“Have you come from Archenland? Broken through the barrier of ice that separates our realms and forced yourself into my dominion?”
Rupert had no idea what Archenland might be, and assumed it was part of an elaborate metaphor. “No, I came from a goodish trudge in that direction.” He pointed back where he’d come from. “I was in London this morning.”
She started at that. “You come from London? The dirty capital of the world of men. I remember it well.”
“Oh, do you?” Rupert asked pleasantly. “Where do you stay when you visit? My father has a snug flat in Kensington for when he—”
“Have you come to conquer me, then?” the lady interrupted. “To despoil me?”
Rupert blushed, or perhaps it was the cold making his cheeks ruddy. “I dare say I’m a bit young for that yet. And even in a few years… I do not mean to offend, but…” Not even Rupert’s already considerable skills of articulation could find a diplomatic way of saying that even had been old enough to take an interest in such things, this woman would most not likely be ‘his type'.
Luckily, she didn’t seem to notice. Next, she asked, “What about the others?”
“The prophesy says there are four of you. Four siblings, who come together and…”
“I have but one sibling. An elder sister. I’ve no doubt her heart means well, but she…”
The lady sank back down into her seat and began mumbling to herself, quite rudely cutting into Rupert’s flow. “Only one of him. And only one sister. Only one of each, so not to worry.” Her face softened and she looked at him with new kindness. “You must be cold, my child. Would you like to sit here with me? I can provide refreshments that will warm you from the inside out.”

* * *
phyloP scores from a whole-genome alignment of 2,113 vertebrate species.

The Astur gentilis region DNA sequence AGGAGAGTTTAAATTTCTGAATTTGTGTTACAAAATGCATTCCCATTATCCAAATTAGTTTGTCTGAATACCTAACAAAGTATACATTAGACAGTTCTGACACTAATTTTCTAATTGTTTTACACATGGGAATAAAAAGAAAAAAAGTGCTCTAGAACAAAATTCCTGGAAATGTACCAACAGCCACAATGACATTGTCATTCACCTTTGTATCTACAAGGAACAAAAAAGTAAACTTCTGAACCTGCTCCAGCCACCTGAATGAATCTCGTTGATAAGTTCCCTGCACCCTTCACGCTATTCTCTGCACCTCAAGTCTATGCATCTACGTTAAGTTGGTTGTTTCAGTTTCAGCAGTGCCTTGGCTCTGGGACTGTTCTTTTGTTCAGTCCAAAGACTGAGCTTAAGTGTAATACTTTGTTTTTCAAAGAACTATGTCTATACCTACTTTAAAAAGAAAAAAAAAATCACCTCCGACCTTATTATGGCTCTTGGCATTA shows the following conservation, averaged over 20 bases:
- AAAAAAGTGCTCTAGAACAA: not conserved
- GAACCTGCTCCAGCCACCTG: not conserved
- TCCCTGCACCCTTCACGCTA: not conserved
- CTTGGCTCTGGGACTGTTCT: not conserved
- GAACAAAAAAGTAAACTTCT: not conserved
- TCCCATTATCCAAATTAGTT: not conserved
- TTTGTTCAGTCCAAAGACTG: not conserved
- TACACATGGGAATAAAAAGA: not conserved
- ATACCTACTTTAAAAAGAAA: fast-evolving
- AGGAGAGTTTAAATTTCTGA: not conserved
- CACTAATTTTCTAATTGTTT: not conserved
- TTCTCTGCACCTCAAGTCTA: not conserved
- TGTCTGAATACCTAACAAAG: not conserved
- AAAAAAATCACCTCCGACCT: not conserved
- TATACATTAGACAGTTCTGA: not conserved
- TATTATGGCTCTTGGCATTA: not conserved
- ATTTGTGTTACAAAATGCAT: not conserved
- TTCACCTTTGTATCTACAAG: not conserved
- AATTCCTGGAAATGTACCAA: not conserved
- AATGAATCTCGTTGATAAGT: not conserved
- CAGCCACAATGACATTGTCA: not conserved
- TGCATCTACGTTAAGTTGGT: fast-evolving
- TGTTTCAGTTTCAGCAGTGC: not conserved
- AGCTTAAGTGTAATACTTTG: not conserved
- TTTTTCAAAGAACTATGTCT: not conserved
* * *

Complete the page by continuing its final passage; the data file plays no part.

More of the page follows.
But kind as her eye pretended to be, Rupert had studied enough of the human (or not so human) comedy in his scant years on the Earth (and now, here, in other places) to detect the dangerous gleam that burned behind the mask. And now, the fox’s mumbled warning became all too relevant.
“I thank you for the offer,” he said politely, “but I had a large breakfast—with kippers!—this morning, and only just now rose from a generous lunch.”
“Yes, but…” she began, in her most supplicating tones.
“But the day is waning, and the sun setting. It is not to be, thee and me, much as I wish it. You seem a jolly nice queen—I dare to assume as much from the crown on your handsome head—and I would so love to study with you the arts of statecraft and diplomacy in more detail, but if I am not back in time for tea, I shall catch it. Have you ever been on the receiving end of a housekeeper’s wrath? No? Well, I shall inform you, it is formidable. Queens and emperors have quaked before it. Maharajahs have quivered. Mere human boys such as myself bear it as best we can. I’ll simply jog back now. However, next time you are in London, it would be a pleasure to see you again. Simply ask for a family by the name of Smith.” (For the first time in his life, Rupert was seized with a happiness to be in possession of such a common name.) “It was a joy and to make your acquaintance, and yours, too, sir,” he said, bowing quickly to the dwarf, for a dwarf it must be. “And so, farewell, my regal vision.”
More quickly than anyone might have expected from a boy so statuesquely still, he jumped up, and with long arms, snatched the wand that had tapped on the queen’s knee throughout this speech right out of her hands. She screamed and reached out to grab him, but Rupert had learned nimbleness at a young age, and was out of her grasp in an instant. He ran, faster than the dwarf, who was old and wheezy, could hope to follow. His mistress was too well-swaddled to be able to give immediate chase. And so, Rupert got a decent head start. He ran faster than he ever had, even in school cricket, and threw the wand away into the forest as he ran.
“That way, boy!” the helpful fox, reappearing from a hole, urged. “To the left! That’s where you came from. I’ll tell her you went right.”
“Much obliged!” Rupert whispered to this unexpected savior.
Soon, he was back amongst the furs. He hung his coat back and closed the door behind him.
“I desire some normal company, to soothe my nerves,” he said to the empty room, before setting off to the central part of the house again.
“Back again so soon, Rupert?” his father asked.
“Did you find the harp?” the Professor inquired.
“I did. And a most…” Rupert shook his head. “The mellifluous tones, in concert with the large and delicious lunch, must have lulled me to sleep, a sleep haunted by strange dreams.”
“It couldn't have been a long nap. You've barely been gone,” his father said.